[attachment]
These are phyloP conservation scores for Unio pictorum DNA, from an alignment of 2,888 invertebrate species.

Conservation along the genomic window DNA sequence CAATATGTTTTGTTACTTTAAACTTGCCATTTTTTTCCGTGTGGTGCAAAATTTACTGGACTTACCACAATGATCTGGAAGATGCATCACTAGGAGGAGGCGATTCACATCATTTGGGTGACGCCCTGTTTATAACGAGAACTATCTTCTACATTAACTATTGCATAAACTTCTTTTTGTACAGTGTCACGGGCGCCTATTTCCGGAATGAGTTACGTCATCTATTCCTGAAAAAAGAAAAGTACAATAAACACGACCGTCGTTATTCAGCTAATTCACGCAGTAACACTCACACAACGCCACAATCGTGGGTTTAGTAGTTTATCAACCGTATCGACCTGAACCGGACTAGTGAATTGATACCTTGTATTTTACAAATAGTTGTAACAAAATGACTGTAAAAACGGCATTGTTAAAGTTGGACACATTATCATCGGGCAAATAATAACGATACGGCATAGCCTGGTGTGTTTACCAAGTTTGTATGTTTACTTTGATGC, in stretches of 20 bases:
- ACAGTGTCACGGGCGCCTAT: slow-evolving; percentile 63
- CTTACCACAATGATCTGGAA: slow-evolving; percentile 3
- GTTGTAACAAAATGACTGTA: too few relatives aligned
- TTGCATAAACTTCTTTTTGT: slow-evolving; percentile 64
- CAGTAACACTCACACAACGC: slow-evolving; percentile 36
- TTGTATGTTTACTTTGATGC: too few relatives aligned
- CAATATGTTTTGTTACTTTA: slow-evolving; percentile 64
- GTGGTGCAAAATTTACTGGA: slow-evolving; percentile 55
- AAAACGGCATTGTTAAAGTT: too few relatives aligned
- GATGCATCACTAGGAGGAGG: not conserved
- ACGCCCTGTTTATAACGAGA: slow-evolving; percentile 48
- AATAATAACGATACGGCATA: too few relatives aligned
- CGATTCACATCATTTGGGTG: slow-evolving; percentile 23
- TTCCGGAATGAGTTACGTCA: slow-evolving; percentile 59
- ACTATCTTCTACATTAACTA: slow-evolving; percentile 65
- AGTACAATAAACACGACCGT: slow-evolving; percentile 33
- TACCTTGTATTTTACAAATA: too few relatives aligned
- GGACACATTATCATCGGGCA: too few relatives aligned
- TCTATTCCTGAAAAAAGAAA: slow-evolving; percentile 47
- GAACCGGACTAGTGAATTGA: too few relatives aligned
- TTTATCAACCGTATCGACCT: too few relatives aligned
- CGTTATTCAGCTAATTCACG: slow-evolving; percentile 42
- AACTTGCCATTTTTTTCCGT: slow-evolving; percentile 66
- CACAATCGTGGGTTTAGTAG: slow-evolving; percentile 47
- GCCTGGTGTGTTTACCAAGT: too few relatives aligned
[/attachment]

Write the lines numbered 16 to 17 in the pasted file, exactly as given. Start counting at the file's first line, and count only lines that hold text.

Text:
- TTCCGGAATGAGTTACGTCA: slow-evolving; percentile 59
- ACTATCTTCTACATTAACTA: slow-evolving; percentile 65